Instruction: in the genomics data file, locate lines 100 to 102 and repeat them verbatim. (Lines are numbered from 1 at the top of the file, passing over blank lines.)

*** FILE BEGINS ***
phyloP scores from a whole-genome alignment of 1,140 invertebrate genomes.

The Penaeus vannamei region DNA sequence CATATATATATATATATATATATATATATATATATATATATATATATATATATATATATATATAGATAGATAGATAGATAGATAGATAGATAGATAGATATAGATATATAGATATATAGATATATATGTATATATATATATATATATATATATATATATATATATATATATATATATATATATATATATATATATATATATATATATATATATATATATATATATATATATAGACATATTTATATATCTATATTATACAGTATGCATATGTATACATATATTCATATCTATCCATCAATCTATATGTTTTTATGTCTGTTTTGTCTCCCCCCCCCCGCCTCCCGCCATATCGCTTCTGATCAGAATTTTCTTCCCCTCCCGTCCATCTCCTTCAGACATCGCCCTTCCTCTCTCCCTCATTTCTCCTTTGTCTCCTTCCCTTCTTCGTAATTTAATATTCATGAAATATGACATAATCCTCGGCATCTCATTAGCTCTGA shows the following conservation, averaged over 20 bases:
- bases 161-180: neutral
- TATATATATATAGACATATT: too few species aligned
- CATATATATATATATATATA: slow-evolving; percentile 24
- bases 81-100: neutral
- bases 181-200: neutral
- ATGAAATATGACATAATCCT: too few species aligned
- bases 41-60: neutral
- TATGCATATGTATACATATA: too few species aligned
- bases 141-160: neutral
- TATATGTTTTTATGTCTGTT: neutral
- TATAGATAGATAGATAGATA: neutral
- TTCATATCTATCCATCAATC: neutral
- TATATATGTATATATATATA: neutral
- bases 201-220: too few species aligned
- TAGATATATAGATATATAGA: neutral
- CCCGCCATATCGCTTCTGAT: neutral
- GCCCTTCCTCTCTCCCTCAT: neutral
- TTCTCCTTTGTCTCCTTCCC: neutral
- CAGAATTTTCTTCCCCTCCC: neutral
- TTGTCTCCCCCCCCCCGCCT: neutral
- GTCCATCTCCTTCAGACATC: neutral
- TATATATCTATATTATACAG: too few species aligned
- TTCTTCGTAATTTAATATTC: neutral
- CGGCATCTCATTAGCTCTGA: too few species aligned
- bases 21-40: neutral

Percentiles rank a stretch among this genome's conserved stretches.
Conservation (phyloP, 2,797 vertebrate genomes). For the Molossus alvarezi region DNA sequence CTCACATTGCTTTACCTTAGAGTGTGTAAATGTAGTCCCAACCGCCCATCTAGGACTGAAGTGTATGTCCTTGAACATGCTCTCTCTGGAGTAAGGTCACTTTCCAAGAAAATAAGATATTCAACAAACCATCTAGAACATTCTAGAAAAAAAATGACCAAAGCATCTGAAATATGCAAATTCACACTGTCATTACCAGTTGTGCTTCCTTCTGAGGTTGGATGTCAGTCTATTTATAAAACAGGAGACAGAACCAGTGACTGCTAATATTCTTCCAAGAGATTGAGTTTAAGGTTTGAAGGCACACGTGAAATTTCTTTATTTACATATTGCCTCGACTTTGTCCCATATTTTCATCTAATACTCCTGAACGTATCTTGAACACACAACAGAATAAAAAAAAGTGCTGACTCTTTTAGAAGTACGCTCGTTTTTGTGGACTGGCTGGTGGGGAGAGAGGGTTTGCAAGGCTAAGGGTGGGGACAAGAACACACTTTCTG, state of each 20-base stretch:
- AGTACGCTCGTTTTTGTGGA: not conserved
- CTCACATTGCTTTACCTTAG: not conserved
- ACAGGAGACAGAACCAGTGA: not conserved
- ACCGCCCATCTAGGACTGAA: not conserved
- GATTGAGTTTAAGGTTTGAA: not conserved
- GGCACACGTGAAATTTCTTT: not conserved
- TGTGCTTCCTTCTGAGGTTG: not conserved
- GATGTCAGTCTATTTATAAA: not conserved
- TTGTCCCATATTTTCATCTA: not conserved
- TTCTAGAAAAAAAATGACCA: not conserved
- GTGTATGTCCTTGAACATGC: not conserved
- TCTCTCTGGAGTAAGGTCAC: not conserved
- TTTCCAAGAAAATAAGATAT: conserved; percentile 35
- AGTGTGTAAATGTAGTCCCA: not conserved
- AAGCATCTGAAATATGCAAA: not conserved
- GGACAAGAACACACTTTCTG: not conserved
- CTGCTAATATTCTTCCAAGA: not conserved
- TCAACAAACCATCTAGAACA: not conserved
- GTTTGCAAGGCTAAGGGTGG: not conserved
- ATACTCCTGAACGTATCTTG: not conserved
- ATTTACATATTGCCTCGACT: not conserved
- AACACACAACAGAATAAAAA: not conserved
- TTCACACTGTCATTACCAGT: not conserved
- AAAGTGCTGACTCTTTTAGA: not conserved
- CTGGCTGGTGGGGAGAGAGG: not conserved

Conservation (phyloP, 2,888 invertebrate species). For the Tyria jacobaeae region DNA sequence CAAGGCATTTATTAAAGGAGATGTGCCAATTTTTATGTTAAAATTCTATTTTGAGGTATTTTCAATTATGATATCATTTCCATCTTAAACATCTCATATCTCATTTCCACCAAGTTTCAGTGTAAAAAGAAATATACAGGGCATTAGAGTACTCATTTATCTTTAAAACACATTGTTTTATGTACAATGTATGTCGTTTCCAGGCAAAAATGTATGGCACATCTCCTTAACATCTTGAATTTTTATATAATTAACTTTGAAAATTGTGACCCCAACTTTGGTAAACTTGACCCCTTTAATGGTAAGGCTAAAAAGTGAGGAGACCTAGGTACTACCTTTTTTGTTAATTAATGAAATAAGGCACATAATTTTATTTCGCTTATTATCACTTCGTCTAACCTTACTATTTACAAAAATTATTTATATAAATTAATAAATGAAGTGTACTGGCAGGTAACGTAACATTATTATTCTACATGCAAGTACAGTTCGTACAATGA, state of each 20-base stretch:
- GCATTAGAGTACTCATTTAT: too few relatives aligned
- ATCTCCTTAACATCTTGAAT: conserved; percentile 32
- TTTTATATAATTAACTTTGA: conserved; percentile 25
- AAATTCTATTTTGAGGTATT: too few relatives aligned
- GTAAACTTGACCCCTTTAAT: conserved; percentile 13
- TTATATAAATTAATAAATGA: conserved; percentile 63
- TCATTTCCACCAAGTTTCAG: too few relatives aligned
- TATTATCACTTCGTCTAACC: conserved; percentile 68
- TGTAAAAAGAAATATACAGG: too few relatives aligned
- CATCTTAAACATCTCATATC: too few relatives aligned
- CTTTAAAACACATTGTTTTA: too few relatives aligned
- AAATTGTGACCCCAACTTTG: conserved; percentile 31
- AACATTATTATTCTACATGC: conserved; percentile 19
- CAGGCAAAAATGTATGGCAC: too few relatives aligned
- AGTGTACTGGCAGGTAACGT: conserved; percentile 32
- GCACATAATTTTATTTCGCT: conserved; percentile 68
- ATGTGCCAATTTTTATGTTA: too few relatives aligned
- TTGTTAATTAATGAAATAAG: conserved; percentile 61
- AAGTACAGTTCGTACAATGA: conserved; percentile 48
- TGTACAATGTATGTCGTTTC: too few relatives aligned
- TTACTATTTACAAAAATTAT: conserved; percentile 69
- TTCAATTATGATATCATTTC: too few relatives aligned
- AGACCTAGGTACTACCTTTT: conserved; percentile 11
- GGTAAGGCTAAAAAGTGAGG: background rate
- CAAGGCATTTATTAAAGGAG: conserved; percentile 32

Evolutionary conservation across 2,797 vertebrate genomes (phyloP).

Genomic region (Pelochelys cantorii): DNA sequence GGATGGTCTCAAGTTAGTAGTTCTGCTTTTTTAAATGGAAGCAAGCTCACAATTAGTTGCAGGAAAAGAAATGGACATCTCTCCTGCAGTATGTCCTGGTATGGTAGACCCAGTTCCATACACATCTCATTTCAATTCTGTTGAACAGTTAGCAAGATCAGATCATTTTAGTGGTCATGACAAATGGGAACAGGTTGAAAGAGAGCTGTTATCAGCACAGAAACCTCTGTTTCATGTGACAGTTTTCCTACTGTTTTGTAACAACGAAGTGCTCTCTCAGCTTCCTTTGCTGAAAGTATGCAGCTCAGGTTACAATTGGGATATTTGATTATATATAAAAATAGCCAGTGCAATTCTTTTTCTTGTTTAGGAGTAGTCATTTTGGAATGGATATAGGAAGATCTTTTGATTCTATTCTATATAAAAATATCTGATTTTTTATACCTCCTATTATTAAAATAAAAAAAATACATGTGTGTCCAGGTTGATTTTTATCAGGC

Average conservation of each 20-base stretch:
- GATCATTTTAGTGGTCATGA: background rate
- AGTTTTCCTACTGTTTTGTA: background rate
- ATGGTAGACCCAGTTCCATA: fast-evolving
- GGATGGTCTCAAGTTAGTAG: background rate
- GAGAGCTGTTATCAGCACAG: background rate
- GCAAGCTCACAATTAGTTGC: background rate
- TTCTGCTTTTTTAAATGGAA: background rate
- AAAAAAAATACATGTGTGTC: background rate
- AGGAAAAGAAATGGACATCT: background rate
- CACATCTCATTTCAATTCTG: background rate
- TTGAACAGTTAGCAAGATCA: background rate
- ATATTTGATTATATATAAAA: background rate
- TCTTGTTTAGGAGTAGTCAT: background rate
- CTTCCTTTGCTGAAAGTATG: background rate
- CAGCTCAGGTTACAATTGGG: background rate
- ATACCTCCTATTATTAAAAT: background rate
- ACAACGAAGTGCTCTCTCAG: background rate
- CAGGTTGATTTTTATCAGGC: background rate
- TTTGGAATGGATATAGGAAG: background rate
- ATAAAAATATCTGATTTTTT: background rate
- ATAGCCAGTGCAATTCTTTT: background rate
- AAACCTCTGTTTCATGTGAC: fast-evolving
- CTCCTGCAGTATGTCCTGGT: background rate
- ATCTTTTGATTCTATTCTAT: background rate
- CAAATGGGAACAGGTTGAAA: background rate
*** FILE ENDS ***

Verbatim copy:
- ACAACGAAGTGCTCTCTCAG: background rate
- CAGGTTGATTTTTATCAGGC: background rate
- TTTGGAATGGATATAGGAAG: background rate